Tuesday, May 25, 2004

Operational Information Warfare meets ConLaw

This may be the first and last time I talk about anything so directly related to school as this...but it was interesting (at least to me) and it's my blog...so there :) Any inaccuracies in my representation of ConLaw are my own fault (and the fault of the public education system which has clearly failed me so horribly)...

Had an interesting conversation with Prof. ConLaw today after class. We’ve been talking about whether/when it’s OK for the President to take the country to war without an express declaration by Congress. His opinion is that the Supreme Court will likely never rule on this because it is a political issue rather than a legal issue. But, we got to talking about what constitutes war. Prof. ConLaw said that he would go back to the old historical definition…basically that it’s not war unless there are people being physically injured and bullets are flying…what most of us would think of when we hear the word “war.” I told him that I would extend war to include information operations, and electronic warfare. (I am admittedly biased having spent the majority of my military time working primarily with personnel issues in the field of operational information warfare). Information warfare is commonly defined as “any action to deny, exploit, corrupt, or destroy the enemy's information and its functions; protecting ourselves against those actions; and exploiting our own military information functions.”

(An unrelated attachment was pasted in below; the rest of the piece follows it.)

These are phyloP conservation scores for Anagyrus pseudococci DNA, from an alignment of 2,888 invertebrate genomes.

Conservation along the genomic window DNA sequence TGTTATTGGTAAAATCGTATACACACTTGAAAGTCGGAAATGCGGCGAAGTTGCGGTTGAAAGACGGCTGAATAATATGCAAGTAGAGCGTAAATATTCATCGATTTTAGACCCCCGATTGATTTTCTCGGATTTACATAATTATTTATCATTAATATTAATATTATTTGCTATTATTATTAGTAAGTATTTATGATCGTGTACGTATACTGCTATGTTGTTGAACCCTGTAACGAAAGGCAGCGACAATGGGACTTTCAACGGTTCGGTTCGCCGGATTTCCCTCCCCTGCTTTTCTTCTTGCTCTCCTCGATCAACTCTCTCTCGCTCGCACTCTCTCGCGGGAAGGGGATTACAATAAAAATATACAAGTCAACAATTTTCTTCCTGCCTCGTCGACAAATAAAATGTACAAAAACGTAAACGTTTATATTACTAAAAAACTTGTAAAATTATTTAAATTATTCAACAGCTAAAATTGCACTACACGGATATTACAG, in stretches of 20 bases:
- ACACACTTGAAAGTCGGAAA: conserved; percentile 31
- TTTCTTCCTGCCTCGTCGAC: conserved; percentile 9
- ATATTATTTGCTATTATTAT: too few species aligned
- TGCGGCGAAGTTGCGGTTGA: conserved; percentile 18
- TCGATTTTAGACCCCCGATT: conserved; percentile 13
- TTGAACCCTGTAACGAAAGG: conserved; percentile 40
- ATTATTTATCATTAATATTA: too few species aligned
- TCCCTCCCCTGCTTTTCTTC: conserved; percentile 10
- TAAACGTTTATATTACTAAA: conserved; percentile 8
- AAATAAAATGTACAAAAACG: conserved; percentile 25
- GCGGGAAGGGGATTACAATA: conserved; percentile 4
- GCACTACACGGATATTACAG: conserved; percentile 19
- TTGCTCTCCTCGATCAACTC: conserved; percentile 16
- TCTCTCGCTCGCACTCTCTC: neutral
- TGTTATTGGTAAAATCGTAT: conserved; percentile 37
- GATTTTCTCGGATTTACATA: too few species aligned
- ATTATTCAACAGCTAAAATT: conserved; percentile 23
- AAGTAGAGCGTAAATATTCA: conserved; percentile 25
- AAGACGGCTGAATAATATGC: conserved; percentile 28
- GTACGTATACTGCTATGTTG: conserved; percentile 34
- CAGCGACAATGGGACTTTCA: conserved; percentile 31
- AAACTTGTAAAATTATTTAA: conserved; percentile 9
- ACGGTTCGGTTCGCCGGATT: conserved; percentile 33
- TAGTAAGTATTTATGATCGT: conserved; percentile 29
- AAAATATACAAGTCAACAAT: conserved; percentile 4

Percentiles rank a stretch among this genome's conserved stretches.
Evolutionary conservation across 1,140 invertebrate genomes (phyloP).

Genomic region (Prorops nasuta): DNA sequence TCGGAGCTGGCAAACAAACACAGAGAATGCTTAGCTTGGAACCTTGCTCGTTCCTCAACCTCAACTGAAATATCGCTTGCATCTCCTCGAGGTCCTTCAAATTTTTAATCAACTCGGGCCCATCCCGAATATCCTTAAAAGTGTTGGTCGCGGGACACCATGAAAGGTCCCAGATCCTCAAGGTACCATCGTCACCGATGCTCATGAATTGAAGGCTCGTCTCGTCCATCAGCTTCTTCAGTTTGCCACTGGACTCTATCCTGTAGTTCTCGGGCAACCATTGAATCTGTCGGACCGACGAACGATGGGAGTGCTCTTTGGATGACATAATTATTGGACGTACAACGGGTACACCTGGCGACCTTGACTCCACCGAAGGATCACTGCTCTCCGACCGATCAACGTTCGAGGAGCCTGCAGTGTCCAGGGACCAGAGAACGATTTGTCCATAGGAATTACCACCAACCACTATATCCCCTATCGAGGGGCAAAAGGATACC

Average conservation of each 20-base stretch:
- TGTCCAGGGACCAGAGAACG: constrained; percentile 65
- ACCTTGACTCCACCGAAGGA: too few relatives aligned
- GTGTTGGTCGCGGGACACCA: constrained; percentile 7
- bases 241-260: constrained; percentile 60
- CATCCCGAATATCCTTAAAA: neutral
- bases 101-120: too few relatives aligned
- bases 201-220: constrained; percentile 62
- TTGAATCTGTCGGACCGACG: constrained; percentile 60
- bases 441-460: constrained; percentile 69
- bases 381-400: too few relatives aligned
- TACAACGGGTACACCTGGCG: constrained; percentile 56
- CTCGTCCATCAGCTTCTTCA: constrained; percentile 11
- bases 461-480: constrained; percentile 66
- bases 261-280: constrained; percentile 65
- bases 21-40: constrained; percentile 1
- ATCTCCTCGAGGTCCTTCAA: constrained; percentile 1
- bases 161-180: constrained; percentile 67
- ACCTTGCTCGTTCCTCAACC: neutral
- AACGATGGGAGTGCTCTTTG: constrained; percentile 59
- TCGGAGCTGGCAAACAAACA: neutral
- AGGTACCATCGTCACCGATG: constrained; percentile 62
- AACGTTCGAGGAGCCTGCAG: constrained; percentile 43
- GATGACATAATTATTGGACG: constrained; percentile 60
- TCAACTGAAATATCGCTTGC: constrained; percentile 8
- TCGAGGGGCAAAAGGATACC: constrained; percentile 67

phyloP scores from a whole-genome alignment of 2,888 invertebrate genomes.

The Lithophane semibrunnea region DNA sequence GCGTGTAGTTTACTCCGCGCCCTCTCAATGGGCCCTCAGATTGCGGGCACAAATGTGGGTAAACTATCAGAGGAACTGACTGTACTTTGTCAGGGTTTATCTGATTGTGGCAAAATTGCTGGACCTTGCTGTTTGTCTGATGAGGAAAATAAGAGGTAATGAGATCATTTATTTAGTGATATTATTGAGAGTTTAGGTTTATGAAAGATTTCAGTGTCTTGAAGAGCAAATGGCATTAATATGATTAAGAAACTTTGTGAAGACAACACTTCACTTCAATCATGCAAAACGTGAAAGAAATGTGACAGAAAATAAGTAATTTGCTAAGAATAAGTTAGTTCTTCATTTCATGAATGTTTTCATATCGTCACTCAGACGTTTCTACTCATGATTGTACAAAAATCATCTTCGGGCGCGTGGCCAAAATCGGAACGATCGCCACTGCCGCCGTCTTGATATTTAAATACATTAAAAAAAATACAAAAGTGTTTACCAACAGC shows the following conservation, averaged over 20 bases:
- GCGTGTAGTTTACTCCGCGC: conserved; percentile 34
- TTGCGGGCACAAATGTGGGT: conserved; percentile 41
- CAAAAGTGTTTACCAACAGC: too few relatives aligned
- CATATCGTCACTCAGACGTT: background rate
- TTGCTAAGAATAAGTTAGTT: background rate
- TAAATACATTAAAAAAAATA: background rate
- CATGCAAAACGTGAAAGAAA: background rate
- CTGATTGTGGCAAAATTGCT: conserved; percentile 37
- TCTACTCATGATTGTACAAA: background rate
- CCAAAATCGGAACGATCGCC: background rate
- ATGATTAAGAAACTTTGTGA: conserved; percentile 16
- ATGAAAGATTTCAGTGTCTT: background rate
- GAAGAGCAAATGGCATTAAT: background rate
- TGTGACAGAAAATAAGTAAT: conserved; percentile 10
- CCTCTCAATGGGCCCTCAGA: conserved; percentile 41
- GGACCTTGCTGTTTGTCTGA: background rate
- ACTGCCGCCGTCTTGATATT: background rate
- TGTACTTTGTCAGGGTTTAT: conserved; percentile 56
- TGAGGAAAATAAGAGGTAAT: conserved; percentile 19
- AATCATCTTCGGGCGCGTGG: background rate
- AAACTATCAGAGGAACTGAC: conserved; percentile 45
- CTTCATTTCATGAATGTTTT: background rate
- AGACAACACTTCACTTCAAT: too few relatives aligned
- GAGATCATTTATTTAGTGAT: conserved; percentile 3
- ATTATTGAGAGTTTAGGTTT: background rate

My point to Prof. ConLaw was that the defense and intelligence communities continually seek new means to engage in “warfare” in (a) ways that decrease risk to lives of military personnel and non-combatants, and (b) ways that are directly targeted to “exploiting, corrupting and destroying” the resources of the enemy. Whether the President has the singular authority to send this country to “war” as defined by Prof. ConLaw is iffy at best, I think most in my class would answer emphatically “No.” But, if the line is to be drawn with physical engagement of the enemy or bullets crossing over enemy lines, than where does that leave what I would argue is one of the most important weapons systems in use today (and one which I think will grow exponentially in importance in coming decades), operational information warfare? The danger in determining the President’s powers based on a traditional definition of warfare, is that warfare is going to be redefined at some point in our future history, at least in certain circumstances. I'm a little shocked that Prof. ConLaw would be willing to leave that territory open for interpretation when clearly he thinks the fact that a President can just march this country into war without tacit approval by Congress is a travesty. Anyway, this isn't really my usual thing on this blog, but I always feel happy when law school and Before collide.
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